Social Media Isn't Actually Making Us More Open at All

Social Media Isn't Actually Making Us More Open at All

The news: A new Pew survey of 1,801 adults on their use of social media has concluded that, despite its name (hint: social), Americans aren't actually all that willing to talk about political issues online or on various platforms like Facebook and Twitter. Instead, any real dialogue is suppressed by what Pew calls the "spiral of silence," in which people who perceive their political views are in the minority stay mostly quiet, fearing a backlash.

Basically, Pew concluded that your loudmouth uncle or staunchly liberal-hippie friend from high school are the exception on sites like Facebook or Twitter, rather than the norm.

The key points: Here are a few key points from the report, which used the Edward Snowden-NSA debate on government surveillance as a stand-in for other issues.

- It's less popular than talking offline. While 86% of Americans were willing to discuss the Snowden-NSA issue in person, just 42% would on social media.

- Social media isn't an alternative platform: Of the 14% who weren't willing to talk about surveillance in person, almost none (0.3%) said they'd post to social media instead.

- People are more willing to discuss issues with people who agree with them: Respondents were three times as likely to report feeling comfortable with a Snowden-NSA discussion with coworkers if they thought they agreed with them. This applied to Facebook use as well, where people who thought their networks agreed with them were twice as likely to speak out.

Of all the various settings Pew asked about, social media was at the bottom of the list:

Pew's research team believes that the findings reflects the spiral of silence. Social media users don't like to speak up because they're unsure if their following will agree with them and they want to avoid conflict. In smaller, personal settings, willingness to discuss politics goes up because people are more likely to know and agree with other potential participants. 

What's more, active Facebook and Twitter users were less likely to report willingness to engage in political discussions in person as well. A Pew survey from 2012 found that 38% of respondents had been surprised to learn an acquaintance's political views on social media, providing some evidence that fear of isolation from someone is driving silence on politics. The current survey reinforces that.

However, Pew thinks that fear of surveillance isn't a viable explanation, since the survey was taken before the majority of the Snowden revelations.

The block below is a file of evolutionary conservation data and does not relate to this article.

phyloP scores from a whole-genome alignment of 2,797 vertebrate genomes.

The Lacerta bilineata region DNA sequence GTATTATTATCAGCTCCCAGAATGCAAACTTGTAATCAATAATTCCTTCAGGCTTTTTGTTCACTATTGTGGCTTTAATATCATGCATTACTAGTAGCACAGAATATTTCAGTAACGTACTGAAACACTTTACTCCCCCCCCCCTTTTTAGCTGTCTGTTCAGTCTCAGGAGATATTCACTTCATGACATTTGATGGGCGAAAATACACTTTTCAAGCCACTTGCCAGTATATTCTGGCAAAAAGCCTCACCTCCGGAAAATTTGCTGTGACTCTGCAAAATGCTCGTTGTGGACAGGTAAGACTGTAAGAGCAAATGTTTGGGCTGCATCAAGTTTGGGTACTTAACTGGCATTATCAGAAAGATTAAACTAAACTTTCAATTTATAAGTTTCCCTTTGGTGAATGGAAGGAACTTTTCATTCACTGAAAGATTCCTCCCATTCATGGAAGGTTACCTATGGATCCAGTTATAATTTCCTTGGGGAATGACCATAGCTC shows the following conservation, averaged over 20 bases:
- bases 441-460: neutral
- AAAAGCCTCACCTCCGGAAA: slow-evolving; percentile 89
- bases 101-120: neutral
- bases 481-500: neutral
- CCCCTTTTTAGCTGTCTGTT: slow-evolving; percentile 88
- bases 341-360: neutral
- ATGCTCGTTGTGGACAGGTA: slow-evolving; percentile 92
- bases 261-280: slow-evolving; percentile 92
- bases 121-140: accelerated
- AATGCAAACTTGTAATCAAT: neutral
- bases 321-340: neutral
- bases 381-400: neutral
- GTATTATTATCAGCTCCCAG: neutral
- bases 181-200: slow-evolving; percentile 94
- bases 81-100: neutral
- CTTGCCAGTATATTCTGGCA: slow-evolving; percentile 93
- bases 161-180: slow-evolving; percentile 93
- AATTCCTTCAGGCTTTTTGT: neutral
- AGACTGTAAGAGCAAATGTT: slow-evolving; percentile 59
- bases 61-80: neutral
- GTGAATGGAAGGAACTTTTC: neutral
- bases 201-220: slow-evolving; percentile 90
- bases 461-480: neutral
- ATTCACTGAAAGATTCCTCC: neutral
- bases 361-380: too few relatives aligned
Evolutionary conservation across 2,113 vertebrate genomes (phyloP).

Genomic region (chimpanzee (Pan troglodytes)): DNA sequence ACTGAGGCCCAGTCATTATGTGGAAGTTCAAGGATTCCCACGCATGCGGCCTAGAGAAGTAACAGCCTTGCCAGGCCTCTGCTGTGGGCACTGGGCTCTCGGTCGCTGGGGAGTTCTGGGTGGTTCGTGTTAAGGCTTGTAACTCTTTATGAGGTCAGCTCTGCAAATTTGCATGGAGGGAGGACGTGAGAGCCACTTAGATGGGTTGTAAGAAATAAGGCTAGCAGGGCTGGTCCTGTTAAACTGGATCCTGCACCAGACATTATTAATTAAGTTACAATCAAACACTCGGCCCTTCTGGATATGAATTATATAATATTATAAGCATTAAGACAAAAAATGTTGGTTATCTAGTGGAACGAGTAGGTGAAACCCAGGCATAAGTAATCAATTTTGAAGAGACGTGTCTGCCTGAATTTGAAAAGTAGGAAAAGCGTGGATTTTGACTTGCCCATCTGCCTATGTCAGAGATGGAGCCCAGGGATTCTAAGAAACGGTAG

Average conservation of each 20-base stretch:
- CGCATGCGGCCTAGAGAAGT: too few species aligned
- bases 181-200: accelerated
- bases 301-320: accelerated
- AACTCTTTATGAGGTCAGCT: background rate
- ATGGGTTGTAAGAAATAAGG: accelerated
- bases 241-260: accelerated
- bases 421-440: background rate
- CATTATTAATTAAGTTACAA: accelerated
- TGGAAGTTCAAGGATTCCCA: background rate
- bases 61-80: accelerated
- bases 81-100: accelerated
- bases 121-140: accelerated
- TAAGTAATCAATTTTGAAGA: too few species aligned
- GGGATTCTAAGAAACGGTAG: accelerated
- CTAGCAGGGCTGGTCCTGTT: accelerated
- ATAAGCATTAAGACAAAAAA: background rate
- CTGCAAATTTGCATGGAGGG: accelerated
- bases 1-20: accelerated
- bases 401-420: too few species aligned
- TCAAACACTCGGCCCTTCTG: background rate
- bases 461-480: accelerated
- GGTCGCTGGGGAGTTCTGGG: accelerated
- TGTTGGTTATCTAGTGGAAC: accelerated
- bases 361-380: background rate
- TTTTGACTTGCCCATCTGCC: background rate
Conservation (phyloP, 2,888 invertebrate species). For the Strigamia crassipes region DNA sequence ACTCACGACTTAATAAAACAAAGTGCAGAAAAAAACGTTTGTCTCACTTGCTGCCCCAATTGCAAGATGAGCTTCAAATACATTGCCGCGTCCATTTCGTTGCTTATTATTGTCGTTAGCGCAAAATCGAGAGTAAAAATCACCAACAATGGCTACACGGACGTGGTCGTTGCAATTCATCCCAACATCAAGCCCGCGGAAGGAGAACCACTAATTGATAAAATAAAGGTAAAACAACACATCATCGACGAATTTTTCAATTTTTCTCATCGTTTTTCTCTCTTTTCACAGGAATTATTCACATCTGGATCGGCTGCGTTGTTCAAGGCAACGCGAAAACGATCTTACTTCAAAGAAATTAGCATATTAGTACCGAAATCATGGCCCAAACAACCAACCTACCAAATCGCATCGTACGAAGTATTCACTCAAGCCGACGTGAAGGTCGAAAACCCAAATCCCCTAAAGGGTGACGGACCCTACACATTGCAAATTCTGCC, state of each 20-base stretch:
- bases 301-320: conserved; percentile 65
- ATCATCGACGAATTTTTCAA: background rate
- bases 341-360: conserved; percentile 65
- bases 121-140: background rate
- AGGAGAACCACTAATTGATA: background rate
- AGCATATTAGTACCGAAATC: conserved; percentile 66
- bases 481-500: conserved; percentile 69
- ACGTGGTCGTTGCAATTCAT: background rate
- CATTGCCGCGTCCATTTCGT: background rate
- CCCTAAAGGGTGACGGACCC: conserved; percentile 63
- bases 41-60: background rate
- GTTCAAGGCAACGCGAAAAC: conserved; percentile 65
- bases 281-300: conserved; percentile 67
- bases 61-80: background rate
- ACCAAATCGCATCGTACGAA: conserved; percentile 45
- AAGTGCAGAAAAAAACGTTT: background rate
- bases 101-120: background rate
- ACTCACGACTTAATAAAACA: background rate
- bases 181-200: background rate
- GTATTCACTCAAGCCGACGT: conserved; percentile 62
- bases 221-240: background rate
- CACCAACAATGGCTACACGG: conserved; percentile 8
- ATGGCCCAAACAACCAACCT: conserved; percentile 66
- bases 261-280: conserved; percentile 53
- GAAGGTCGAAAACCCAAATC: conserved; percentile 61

Of course, there are alternate explanations. Such as:

1. A sizable portion of social media users (around 28%-38%) report being engaged in some kind of political or social discussion on Facebook or Twitter, so it might just be that a small minority of social users are engaged in discussion about one political issue at any given time. 

2. Re/code's Peter Kafka notes that the silence on social media might partially come from being exposed to a range of controversial opinions. 

3. This hesitation to sound off on Facebook or Twitter might also come from a desire to avoid shooting poorly thought-out opinions to many people at once, and thus the conversations online might be more valuable or productive. 

4. Finally, Twitter and Facebook could just have many young people who are not particularly interested in politics or are interested in issues other than the Snowden scandal.

Why you should care: Social media users may be less chatty about controversial topics than we've been led to believe. "We like to think, as people who care about media, that it would be best if everyone knew everything, and there was perfect information flow," study coauthor Keith Hampton told the Washington Post. "But this suggests, oddly, that ... if we find out there is diversity there, that may be somewhat jarring.

"... For political deliberation and how it impacts offline deliberation, social media is not so good, or at least not doing as much for those conversations as we had hoped."

But what's also notable about this is that in some respects, social media is failing in its promise to serve as a global platform for an open exchange of ideas. Just because we're all connected and technically able to share our ideas, that doesn't mean we will, and if the loudest voices win out on social media, as they so often do in real life, the spiral of silence will just sink deeper and deeper.